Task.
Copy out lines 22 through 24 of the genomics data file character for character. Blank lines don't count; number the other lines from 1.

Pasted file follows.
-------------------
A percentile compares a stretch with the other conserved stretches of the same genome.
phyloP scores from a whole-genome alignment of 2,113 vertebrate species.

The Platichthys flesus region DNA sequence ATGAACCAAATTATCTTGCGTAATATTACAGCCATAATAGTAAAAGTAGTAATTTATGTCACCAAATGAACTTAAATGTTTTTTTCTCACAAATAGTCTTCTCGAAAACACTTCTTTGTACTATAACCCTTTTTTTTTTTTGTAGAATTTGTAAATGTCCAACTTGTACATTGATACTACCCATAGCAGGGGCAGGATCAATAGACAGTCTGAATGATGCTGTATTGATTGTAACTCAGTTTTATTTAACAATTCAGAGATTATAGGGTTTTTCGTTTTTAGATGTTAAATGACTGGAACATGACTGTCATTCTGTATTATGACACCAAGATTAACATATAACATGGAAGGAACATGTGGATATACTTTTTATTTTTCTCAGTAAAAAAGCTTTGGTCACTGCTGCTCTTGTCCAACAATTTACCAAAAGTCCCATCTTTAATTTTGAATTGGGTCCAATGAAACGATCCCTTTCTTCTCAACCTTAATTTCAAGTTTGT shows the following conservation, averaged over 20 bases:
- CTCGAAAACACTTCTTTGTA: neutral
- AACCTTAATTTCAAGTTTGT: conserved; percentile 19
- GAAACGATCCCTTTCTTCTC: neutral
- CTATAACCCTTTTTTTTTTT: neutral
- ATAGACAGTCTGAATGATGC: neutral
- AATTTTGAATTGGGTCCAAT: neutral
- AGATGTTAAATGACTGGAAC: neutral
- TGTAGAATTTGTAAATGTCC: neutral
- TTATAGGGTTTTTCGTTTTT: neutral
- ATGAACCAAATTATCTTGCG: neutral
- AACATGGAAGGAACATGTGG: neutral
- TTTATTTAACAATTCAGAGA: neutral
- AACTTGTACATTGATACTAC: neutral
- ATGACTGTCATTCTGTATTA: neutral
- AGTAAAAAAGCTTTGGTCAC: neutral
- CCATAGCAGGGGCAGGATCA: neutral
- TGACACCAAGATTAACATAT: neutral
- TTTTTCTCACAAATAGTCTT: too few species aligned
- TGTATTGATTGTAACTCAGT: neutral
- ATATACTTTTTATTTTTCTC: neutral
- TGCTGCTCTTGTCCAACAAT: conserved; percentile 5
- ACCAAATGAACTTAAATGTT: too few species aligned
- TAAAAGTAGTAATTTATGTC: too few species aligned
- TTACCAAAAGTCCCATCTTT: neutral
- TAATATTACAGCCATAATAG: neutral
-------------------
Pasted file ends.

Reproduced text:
- TGTATTGATTGTAACTCAGT: neutral
- ATATACTTTTTATTTTTCTC: neutral
- TGCTGCTCTTGTCCAACAAT: conserved; percentile 5